In the Habsburg Monarchy of the 19th and early 20th centuries, employment booklets for labourers and servants were mandatory documents for legal work, for travelling, and for proving one’s identity. Unlike other European countries which abolished such documents, the Habsburg Monarchy extended this obligation to ever more categories of wage laborers during this era. This chapter addresses these documents as a symbol and as a means for establishing, negotiating, and enforcing work contracts. Government authorities and employers’ organisations viewed work booklets as an indispensable precondition of control, as well as to establish trust and prohibit breach of contract. It was also argued that these papers—as certificates of work and qualifications—helped people in their search for work. However, organizations of labourers and servants described these documents as mere symbols of humiliation and of legal inequality, indeed as a ‘sign of slavery.’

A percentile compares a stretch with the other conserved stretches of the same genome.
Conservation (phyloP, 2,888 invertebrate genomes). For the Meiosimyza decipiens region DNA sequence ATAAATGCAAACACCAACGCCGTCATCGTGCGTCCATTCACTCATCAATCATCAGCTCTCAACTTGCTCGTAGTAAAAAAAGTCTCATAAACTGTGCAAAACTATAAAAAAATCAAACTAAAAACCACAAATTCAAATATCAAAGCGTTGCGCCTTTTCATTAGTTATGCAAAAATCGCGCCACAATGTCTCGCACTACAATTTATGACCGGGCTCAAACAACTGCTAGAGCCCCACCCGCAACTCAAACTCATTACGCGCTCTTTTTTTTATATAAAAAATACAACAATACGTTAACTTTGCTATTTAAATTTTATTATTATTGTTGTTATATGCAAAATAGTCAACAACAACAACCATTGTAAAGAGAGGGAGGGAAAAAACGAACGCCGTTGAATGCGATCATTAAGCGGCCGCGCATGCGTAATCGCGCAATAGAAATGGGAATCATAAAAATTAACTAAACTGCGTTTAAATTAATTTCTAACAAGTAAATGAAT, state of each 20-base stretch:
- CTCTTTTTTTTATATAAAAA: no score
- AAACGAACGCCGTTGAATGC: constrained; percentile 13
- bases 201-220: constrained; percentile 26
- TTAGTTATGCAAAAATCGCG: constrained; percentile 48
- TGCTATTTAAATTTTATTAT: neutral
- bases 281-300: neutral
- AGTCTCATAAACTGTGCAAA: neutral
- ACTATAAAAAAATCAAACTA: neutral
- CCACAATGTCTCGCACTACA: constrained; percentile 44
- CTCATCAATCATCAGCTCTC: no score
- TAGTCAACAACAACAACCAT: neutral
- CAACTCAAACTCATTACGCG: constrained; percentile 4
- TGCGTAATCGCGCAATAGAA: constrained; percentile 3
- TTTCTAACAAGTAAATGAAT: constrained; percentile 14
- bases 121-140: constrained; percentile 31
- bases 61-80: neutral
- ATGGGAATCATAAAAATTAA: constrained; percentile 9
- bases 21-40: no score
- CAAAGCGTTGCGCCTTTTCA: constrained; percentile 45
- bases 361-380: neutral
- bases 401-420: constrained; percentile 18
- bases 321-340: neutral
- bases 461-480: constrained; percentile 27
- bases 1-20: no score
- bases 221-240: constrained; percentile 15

Multiple conflicts are recorded concerning the contents of work references: Employers were accused of withholding documents to enforce a contract or to furnish themselves with a form of security for wage advances and debts. Individual or collective breach of contract was a violation of the trade law but, when committed by workers, also a criminal offense. Besides fines, monetary compensation or imprisonment were possible punishments. A person could likewise be forced to return to his/her workplace. Studying these different outcomes of practices and confrontations around employment booklets enables us to differentiate the diverse ways in which legal requirements were used, abused, resisted, and neglected.